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Systemic Entrapment

This project seeks to deconstruct, undermine, while also understand the association with the multiple interactions and multigenerational experiences, across governmental systems that maintain First Nations Peoples oppression.

This project seeks to deconstruct, undermine, while also understand the association with the multiple interactions and multigenerational experiences, across governmental systems that maintain First Nations Peoples oppression.

The term ‘systemic entrapment’, describes the ways in which First Nations Peoples experience ongoing colonisation and continue to be controlled and contained under various laws and legislative regimes.

Systemic entrapment links pathways of contact with multiple governmental institutions such as education, employment, child protection, health, juvenile justice and the criminal justice system. This is in addition to deconstructing experiences of racial profiling to better understand the ways in which poverty is and can be criminalised. This work will assist to advance Indigenous Research Methodologies through an emancipative and critical theory lens, considering approaches from the Western academic system blended within an Aboriginal paradigm.

Specifically, in this project we bring together current knowledge and expert advice in order to explore what is required to identify where and how systemic entrapment occurs and how it functions to continually oppress First Nations Peoples. For practical purposes, we draw on our extensive networks of practitioners working within South Eastern New South Wales which can be seen as a microcosm of Australian society.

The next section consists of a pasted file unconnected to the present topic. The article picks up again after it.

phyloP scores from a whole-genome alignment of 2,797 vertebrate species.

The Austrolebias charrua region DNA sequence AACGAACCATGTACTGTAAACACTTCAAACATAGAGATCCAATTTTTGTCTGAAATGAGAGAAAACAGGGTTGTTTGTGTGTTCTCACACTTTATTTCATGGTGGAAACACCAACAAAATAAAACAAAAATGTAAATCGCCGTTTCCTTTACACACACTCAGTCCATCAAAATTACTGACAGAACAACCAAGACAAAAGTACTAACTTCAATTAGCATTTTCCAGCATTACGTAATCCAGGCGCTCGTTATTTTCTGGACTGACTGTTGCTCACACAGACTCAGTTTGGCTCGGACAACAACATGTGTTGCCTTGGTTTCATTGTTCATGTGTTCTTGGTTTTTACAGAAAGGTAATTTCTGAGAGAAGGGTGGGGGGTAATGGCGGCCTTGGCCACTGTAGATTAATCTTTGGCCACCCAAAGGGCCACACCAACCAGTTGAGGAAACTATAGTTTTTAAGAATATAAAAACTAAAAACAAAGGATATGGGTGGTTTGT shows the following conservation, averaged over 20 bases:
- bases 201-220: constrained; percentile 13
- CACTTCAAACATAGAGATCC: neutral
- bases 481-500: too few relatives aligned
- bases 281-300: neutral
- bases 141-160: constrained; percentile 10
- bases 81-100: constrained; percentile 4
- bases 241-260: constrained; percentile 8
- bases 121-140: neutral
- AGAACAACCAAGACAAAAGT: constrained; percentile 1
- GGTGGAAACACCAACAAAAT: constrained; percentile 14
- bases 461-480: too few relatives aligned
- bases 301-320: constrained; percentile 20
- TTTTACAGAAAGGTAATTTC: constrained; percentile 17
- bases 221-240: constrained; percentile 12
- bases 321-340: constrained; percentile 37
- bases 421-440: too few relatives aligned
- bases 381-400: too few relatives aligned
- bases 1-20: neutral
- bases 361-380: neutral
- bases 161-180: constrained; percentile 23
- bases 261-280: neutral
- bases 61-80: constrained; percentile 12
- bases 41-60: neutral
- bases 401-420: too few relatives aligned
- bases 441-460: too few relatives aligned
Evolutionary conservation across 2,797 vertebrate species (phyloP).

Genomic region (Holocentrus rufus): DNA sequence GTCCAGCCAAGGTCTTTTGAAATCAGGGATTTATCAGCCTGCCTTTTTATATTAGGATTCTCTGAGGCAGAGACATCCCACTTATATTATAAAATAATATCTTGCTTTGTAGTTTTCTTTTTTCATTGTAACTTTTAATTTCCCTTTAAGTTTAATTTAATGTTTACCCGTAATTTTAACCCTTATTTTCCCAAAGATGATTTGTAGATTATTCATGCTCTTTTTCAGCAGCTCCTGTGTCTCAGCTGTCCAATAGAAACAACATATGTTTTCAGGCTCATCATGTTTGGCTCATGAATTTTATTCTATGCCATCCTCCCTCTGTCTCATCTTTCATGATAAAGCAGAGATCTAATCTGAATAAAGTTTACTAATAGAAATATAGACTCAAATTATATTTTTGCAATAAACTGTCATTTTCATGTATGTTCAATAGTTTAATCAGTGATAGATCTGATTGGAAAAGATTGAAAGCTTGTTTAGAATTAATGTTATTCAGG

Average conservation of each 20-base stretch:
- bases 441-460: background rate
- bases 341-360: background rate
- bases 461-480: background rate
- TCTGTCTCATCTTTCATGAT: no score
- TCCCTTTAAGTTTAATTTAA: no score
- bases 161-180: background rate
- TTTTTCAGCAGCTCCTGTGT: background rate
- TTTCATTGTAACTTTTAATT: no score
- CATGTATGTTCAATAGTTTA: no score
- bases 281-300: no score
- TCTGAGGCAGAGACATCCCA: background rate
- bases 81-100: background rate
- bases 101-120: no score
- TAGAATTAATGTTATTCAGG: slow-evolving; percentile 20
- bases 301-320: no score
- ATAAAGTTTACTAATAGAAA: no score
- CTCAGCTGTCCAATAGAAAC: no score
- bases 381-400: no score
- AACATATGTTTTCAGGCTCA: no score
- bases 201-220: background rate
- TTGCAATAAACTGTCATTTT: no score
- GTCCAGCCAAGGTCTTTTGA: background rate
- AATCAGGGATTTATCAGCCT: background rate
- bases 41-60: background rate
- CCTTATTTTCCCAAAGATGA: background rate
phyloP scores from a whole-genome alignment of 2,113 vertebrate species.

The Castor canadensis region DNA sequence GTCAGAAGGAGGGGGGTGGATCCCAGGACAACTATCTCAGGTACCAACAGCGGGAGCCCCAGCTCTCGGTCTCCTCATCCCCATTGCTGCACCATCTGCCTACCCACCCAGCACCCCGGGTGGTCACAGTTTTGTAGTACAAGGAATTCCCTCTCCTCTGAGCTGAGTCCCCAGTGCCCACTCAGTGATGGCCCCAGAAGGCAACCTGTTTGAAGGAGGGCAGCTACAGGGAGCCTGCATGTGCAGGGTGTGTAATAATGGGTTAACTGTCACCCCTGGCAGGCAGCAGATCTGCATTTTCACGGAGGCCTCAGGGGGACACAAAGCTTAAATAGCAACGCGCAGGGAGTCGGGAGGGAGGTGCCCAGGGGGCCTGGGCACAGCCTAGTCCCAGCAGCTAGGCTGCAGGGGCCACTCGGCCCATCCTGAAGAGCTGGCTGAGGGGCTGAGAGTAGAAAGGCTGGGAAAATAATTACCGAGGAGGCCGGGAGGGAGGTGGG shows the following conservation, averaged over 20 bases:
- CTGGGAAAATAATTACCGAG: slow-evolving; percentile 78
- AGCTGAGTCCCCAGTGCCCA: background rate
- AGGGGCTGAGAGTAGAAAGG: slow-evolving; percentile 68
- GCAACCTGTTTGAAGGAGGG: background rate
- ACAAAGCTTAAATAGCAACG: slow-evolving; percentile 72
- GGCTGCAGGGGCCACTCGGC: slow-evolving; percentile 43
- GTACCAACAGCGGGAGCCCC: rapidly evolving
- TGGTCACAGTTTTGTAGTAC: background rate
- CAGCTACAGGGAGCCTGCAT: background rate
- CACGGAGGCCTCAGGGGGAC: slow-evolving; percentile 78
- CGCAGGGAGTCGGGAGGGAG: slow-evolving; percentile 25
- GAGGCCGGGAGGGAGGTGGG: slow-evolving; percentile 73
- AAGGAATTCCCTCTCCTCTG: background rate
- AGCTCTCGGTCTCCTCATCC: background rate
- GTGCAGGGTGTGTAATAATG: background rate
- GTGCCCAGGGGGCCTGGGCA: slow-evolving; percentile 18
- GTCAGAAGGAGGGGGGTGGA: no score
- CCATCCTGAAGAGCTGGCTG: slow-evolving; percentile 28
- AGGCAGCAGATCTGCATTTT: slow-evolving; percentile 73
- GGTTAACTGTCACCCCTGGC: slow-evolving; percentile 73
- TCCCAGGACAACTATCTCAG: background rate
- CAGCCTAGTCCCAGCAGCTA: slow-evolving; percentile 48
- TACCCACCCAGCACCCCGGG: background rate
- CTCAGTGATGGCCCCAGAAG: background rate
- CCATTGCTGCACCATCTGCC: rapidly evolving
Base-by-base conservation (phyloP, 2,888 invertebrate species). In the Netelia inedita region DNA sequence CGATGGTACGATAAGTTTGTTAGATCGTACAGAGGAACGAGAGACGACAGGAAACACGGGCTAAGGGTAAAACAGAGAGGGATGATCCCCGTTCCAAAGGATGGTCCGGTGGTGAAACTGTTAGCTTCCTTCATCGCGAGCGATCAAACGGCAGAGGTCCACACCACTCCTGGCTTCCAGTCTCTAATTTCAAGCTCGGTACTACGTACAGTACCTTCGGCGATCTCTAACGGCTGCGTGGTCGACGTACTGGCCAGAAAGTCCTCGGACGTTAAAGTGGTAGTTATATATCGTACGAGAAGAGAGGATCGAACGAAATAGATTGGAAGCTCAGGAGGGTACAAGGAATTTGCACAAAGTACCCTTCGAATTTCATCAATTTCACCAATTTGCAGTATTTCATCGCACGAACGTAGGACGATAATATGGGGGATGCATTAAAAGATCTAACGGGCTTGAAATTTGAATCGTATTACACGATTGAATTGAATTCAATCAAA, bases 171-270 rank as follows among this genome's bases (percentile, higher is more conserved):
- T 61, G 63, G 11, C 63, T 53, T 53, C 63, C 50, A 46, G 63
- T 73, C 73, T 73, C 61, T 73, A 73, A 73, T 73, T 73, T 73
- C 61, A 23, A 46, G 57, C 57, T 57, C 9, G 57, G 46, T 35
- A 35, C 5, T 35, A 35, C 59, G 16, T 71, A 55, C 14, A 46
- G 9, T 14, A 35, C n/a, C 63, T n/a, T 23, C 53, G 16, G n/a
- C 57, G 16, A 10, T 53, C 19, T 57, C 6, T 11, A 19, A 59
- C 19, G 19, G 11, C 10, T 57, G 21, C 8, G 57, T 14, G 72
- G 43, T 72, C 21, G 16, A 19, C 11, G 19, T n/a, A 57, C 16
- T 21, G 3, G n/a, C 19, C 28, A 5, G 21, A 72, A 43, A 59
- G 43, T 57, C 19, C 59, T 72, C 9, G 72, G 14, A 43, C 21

The team

The project is led by two Aboriginal early career researchers, Dr Marlene Longbottom and Associate Professor Peter Malouf, supported by the senior researchers on the grant. The project brings together a strong interdisciplinary team with extensive experience within their respective disciplines including, Indigenous studies, human rights law, public health and health services, psychology, education, employment, sociology, anthropology, information systems and African American studies.

The project draws from Dr Longbottom’s national and international networks of Indigenous researchers with recognized expertise in a systemic approaches to human rights issues, including: Dr Hannah McGlade (Human rights lawyer, Curtin University); Dr Jocelyn Jones (Public health epidemiologist, University of Western Australia); Professor Ronald Stephens (African American Studies and Research Centre at Purdue University, United States).

This project is working towards the UN Sustainable Development Goals:

Goal 10 Reduced inequalities      Goal 17, Partnerships for the Goals.

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